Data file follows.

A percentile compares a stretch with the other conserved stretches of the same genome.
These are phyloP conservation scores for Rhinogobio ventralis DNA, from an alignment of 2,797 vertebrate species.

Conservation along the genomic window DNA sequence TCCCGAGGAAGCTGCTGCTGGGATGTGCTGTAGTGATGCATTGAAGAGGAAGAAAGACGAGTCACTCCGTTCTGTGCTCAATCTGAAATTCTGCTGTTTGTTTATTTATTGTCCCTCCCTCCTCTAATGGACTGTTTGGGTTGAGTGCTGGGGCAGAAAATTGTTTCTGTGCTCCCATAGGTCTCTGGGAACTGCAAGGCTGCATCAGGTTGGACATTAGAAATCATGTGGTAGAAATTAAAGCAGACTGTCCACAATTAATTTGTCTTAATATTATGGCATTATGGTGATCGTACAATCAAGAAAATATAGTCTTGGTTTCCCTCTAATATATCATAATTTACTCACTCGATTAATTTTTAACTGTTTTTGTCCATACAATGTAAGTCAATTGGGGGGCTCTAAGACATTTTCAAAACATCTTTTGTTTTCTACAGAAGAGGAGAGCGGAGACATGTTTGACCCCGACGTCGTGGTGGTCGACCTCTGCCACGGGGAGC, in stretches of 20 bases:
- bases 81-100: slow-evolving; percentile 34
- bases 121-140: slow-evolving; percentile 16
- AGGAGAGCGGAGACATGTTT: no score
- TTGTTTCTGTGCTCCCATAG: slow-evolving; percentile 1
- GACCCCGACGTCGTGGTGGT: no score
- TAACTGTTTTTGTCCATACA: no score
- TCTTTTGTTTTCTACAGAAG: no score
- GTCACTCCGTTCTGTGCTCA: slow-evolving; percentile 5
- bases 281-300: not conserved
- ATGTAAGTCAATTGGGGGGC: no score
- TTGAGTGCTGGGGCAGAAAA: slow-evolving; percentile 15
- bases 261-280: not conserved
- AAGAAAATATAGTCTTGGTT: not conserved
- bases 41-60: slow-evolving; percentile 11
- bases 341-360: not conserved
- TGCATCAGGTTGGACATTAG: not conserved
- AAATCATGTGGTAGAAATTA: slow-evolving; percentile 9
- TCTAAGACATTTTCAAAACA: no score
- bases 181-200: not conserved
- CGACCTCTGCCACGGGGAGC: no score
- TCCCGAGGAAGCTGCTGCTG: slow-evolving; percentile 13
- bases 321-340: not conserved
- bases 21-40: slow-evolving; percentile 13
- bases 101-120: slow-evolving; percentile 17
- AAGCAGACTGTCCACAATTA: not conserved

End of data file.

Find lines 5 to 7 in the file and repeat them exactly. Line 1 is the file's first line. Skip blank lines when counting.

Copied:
- bases 121-140: slow-evolving; percentile 16
- AGGAGAGCGGAGACATGTTT: no score
- TTGTTTCTGTGCTCCCATAG: slow-evolving; percentile 1